There’s a type of generosity that exists, that causes me to
tear up when I see it. It’s the type of generosity of spirit that is so magnanimous
that it doesn’t require recognition because it simply is pure generosity for
its own sake, and there is no other way it could be described.
To understand what this means, consider Franklin, TN for a moment. It is in Williamson County, the third-largest slaveholding county in the state. Residents of Williamson County enslaved more people than that of Davidson County, home to the state’s capitol, Nashville. It still is the wealthiest county in the state, and was in the top 10 richest counties in America. Most of that money is old money. Much of it is slave money.
The Masonic Hall itself, alongside most of Franklin’s
downtown, was built by the enslaved. You can still see their fingerprints that
are impressed in the bricks and mortar if you look closely. For hundreds of
years, white masons gathered there to network and increase their wealth. Now,
it has become a site of learning about history, dedicated to the stories of
black Franklin, which have been kept from the public for so long.
Part of this mission, is reconciliation.
In our current political climate, this is a purposeful and
Most of you know that among many of the hats I wear, one of my favorites is director of the Fort Negley Descendants Project, a digital humanities archive of oral histories from the descendants of the enslaved and free blacks who built and defended Nashville’s Civil War Fort Negley. My team of three films the interviews, researches their testimony to find additional resources, edits the footage, uploads it, creates content, and maintains/updates the website which gives you more information about the interviews, as well as information pertaining to the UNESCO Slave Route site of Fort Negley, and its unique role in shaping our nation’s history. We also occasionally put on events and screenings of the videos for the public.
It’s a ton of work, and I love doing this, and feel grateful to be able to do it alongside my job as postdoctoral fellow for Vanderbilt’s school of Arts & Sciences. It’s been humbling to be trusted with people’s family histories, and to hear their pain, share their triumphs, and help amplify their voices in a city whose demographics are rapidly shifting as gentrification pushes black people to its peripheries.
Analyzing the stakes others have in this project has been useful for keeping our team on track and developing its mission. For us, it is has always been most important to collect the histories of people who have gone digging for their own and are ready to share their findings with the world. We want to film and edit these videos in the highest quality, and offer the videos alongside supporting primary sources, secondary reading, and family histories. We want to create lesson plans that expand upon the important historical themes touched on in the videos. We want to preserve all this information, and keep it available for free to everyone.
Often our goals dovetail with the goals and stakes of others. For example, Fort Negley and the Friends of Fort Negley benefit from the project giving human faces and voices to a physical site. Vanderbilt University benefits from increased visibility and interaction with the wider community through my team and I. Some people have politically benefited from descendant voices being amplified in local politics, while others may have had their plans and aspirations thwarted by this same amplification.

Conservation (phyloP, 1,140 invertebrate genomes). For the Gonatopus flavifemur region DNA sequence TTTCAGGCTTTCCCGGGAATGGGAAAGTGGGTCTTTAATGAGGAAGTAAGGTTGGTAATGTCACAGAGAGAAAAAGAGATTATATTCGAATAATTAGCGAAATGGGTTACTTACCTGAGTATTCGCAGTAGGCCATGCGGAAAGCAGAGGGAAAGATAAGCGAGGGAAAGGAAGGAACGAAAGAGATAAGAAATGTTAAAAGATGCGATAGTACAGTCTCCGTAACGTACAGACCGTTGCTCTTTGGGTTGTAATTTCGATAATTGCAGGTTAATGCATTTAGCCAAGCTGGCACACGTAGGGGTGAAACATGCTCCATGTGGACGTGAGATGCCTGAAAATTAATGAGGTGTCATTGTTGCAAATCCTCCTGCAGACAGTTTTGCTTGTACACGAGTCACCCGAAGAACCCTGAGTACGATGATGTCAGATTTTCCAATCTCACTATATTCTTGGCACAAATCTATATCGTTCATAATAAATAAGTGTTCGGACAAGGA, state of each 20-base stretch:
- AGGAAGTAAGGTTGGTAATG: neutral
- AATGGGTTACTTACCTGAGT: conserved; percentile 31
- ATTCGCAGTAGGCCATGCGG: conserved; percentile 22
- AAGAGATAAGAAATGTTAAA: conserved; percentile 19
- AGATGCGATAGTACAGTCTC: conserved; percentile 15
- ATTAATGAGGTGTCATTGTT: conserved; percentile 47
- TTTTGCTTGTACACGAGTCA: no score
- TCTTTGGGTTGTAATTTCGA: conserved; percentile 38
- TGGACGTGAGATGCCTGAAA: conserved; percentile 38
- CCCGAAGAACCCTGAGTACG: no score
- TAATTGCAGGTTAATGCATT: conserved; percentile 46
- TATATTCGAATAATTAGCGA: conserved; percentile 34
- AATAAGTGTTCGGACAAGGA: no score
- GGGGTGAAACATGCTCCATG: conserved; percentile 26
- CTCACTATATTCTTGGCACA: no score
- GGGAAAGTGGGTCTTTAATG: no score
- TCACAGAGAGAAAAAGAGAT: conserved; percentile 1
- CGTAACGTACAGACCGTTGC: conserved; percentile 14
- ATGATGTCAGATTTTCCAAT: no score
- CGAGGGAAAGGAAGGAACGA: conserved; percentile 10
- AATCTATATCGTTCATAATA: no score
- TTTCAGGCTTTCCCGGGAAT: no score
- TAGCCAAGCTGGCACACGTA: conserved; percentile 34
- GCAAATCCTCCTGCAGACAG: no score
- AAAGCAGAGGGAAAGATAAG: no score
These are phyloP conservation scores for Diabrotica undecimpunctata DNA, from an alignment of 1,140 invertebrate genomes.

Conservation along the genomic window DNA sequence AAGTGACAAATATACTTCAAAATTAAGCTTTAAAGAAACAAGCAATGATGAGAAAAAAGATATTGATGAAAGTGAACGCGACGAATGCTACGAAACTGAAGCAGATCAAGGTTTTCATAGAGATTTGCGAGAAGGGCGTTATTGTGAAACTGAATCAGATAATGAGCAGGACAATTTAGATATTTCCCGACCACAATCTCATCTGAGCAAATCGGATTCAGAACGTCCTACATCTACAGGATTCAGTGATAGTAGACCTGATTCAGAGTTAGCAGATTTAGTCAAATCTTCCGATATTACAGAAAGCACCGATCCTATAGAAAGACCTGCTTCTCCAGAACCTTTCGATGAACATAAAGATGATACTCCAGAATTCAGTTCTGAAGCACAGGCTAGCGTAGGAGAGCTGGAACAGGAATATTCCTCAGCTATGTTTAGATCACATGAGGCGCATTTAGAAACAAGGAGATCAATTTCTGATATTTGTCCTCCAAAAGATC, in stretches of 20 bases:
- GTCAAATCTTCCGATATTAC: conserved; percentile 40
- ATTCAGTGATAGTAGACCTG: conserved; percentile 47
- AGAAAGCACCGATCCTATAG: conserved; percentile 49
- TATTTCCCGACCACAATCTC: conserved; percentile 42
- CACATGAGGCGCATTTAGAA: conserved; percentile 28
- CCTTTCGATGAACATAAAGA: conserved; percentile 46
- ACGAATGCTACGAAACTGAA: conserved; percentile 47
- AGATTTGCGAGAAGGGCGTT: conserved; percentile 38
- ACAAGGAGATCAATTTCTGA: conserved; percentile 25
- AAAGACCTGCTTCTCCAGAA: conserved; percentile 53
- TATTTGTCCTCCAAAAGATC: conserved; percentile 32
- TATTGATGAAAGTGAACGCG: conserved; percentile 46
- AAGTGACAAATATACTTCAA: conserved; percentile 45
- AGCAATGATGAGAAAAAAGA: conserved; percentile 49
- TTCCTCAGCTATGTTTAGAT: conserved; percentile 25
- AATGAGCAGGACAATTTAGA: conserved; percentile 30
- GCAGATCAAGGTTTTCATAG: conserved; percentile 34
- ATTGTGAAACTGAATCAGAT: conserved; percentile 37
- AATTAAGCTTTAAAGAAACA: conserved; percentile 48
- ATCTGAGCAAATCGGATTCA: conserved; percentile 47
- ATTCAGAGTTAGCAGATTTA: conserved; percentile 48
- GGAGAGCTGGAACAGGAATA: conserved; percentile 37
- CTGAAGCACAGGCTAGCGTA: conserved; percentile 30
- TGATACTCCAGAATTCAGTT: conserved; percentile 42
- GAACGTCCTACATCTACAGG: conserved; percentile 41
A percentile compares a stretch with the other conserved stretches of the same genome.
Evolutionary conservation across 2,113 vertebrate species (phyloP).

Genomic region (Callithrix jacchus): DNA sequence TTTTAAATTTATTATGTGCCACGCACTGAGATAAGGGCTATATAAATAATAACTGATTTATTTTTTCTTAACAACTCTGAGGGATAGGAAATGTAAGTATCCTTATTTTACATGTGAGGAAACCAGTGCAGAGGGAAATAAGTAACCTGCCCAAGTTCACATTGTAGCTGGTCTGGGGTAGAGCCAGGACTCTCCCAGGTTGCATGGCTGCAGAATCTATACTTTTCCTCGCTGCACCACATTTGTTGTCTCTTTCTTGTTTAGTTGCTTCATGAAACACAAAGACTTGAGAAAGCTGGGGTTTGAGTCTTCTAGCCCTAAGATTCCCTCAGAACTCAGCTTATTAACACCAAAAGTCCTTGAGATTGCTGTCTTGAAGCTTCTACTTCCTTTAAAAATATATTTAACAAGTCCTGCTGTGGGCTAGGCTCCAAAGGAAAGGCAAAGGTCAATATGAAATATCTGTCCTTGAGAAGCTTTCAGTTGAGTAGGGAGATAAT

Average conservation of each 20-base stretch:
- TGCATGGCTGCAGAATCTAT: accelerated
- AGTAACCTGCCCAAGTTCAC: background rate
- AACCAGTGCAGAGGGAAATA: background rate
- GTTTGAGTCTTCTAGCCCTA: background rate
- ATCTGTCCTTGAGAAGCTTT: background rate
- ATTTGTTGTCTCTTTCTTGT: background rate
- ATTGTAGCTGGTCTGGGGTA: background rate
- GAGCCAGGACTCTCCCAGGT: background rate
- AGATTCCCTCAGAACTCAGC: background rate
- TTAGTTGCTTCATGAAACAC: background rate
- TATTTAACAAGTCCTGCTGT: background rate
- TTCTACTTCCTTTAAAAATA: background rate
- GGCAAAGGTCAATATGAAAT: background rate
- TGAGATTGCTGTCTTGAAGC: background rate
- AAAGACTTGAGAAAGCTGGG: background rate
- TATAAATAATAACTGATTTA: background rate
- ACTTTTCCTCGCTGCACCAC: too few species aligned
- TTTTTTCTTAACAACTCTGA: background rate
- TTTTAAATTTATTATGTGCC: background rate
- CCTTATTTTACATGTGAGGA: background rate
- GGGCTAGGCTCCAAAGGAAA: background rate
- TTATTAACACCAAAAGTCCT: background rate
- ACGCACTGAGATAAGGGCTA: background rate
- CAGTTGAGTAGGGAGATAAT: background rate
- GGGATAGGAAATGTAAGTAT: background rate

To each of them, I would say the same thing: We are here to record, disseminate, and amplify the voices of a group of under-documented and under-heard people whose incredibly rich family histories have shaped our nation. Who do we work for? We work for history and its preservation. We work for a future in which everyone is equally heard, and in which everyone’s history holds equal value to this nation.
Nothing more, and nothing less.
How would you articulate the mission of your Digital Humanities project?
Last month, I was approached by Joseph Hill, documentary filmmaker, about his current project on the United States Colored Troops (USCT) in the Civil War. He was coming to Nashville to film at Fort Negley, and a few other sites related to enslavement and the USCT and asked if I could serve as a subject matter expert. He interviewed me on camera and asked some incredibly complex and insightful questions. The whole experience was thoughtful and thought-provoking.
This was because he knows his audience, and knows that they enjoy grappling with the complexities and intricacies of history that I live for. Mr. Hill didn’t just want to know about the history of USCT, he wanted to explore it in the context of global enslavement, and why his topic mattered so much in this particular moment in time.
As director of the Fort Negley Descendants Project, I’ve been able to interview two descendants of the USCT, Mr. Gary Burke and Mr. Bill Radcliff, and have gotten to know them over time through the events at Fort Negley that bring us together multiple times per year. We’ve spoken a lot about history, legacy, enslavement, freedom, and race. I bring to the table the historical source material, and they their lived experience and family histories. They have been generous with their observations, and with me when mine have been off. These conversations have been crucial to my own development as a person who shares the history of a topic that has left its mark on the country today. They have helped me understand how to balance what I know, with my own identity and with how I explain what I know, to whom I explain it, and why.
Midsummer 2019 was the day I moved into my first house. The sky blackened as I drove a carload of belongings there. I made it to my new neighborhood in North Nashville just as the thunderstorm hit. Pulling into the driveway, a loud snap shook my car. I watched the thick, sturdy tree in the front yard of the neighbors across the street collapse onto the road. It pulled down power lines right across the driveway making it unsafe to drive out. Fortunately, the damage was to property, and not people.
Stranded, I decided to make the most of it and unload my